NASA engineers held the countdown at T-40 minutes whereas troubleshooting for greater than an hour. Lastly, launch director Charlie Blackwell-Thompson referred to as the try a scrub. At a press convention the next day, members of the Artemis crew prompt the obvious engine situation may even have been an indication of a dodgy temperature sensor. “The best way the sensor is behaving doesn’t line up with the physics of the scenario,” mentioned John Honeycutt, the SLS program supervisor.
The launch was then pushed again to this weekend, with countdown procedures beginning up once more early Saturday morning. Anticipating challenges with the propellants, they started the chilldown course of, together with the kickstart check, about 45 minutes earlier through the countdown procedures. The launch crew and climate officer confirmed that the climate was amenable to launch, regardless of a number of intermittent rain showers. They started filling the massive orange gasoline tank with greater than 700,000 gallons of liquid hydrogen and liquid oxygen, supercooled to a frigid -423 and -297 levels Fahrenheit.
However that’s when the hydrogen leak arose, after the oxygen had been largely fueled up. “Hydrogen’s troublesome to work with,” mentioned Jim Free, as affiliate administrator at NASA headquarters, through the post-scrub press convention. The leak appears to stem from a seal within the eight-inch fast disconnect, a becoming used for the liquid hydrogen provide line from the bottom system. Ultimately, it grew to become clear that that becoming must be eliminated and changed.
At 11:17 am Jap time, Blackwell-Thompson made the decision to clean the launch try.
In an trade the place “area is tough” is a cliché, such delays aren’t out of the bizarre, even when the climate cooperates. Throughout NASA’s area shuttle program, some in the end profitable launches needed to be postponed a number of occasions. With the SLS—an enormous, brand-new rocket with quite a few methods to coordinate—the duty turns into much more formidable. NASA has 489 “launch commit standards” that should be met earlier than they are often “go” for launch, Sarafin mentioned at a press convention on September 1.
NASA might have to delay the Artemis launch till mid-October, to return after SpaceX’s Crew-5 launch at a neighboring pad—which has been postponed a number of occasions, too. That mission will convey two NASA astronauts, a Japanese astronaut and a Russian cosmonaut, Anna Kikina, to the Worldwide House Station. This would be the first time a Russian will fly aboard a US-made spacecraft since the battle in Ukraine led to tensions between Roscosmos, NASA, and different area businesses.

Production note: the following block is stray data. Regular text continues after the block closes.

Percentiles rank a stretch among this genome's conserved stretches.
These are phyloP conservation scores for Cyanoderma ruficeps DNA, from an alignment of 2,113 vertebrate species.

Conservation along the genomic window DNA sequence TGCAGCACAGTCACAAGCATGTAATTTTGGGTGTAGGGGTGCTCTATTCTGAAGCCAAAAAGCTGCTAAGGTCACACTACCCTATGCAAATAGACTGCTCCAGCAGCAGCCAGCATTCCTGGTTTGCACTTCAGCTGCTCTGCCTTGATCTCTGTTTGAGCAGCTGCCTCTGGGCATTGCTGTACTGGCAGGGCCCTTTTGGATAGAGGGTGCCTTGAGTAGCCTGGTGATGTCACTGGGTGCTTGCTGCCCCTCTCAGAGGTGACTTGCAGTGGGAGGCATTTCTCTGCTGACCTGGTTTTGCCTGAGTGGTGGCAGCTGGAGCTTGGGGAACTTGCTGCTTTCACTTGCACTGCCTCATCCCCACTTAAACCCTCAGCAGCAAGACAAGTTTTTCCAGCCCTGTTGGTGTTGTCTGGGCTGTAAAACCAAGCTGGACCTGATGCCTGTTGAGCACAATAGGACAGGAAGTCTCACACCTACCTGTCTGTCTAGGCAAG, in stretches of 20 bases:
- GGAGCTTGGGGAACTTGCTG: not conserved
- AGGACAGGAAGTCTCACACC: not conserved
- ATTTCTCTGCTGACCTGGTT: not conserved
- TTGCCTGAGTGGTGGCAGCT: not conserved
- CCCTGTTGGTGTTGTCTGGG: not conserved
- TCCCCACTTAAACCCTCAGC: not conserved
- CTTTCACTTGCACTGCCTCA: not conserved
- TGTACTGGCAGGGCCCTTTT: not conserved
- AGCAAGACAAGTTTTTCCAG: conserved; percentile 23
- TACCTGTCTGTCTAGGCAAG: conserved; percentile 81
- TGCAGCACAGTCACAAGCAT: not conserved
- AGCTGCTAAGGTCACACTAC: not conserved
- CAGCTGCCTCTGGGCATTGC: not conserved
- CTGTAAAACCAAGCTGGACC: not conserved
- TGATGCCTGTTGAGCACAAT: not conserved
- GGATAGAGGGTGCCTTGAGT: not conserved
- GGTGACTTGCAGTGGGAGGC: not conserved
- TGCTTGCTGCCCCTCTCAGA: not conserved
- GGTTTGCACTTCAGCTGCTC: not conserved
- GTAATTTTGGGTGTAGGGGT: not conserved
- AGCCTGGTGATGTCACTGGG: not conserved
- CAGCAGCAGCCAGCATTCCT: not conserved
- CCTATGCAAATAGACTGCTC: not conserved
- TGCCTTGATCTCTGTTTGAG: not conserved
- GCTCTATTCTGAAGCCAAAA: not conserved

The crew remains to be contemplating whether or not repairs could be made on the launch pad, or if the rocket have to be rolled again to the Automobile Meeting Constructing. “There’s a threat versus threat tradeoff,” mentioned Sarafin, noting that maintaining the rocket on the pad exposes it to environmental dangers, however that the fast disconnect seal can’t be examined at cryogenic temperatures contained in the constructing.
A rollback itself shouldn’t be with out dangers, for the reason that movement and vibrations can put stress on the rocket. However to attenuate put on and tear, the rocket would transfer no sooner than one mile per hour on a machine referred to as “the crawler.” That rollback choice would guarantee a delay till late October, which may additionally pose dangers for the small spacecraft aboard the rocket, supposed for their very own mini missions. These spacecraft, referred to as CubeSats, have batteries with restricted energy—a few of them could be recharged, however others can’t. “If we have to roll again to the Automobile Meeting Constructing, we will prime off the batteries for a variety of these,” Sarafin mentioned on the press convention. “It’s a part of the method of a given launch interval.”
Nelson emphasised that Artemis 1 is a check flight, and mentioned that in the present day’s pushback shouldn’t be anticipated to have an effect on the general timeline for this system, which goals to ship astronauts into lunar orbit aboard Artemis 2 in 2024, and to land them on the moon aboard Artemis 3 in 2025. (That moon touchdown mission might slip to 2026, nonetheless, in keeping with a March evaluation by the NASA Inspector Basic.)
Whereas the Artemis crew wished to launch in the present day, NASA officers careworn that the rocket is in good situation, and that they’re assured that they’ll have the ability to launch safely within the close to future. “We’re not the place we wish to be, besides the automobile is protected—it isn’t protected in orbit, it is protected on the bottom,” Free mentioned.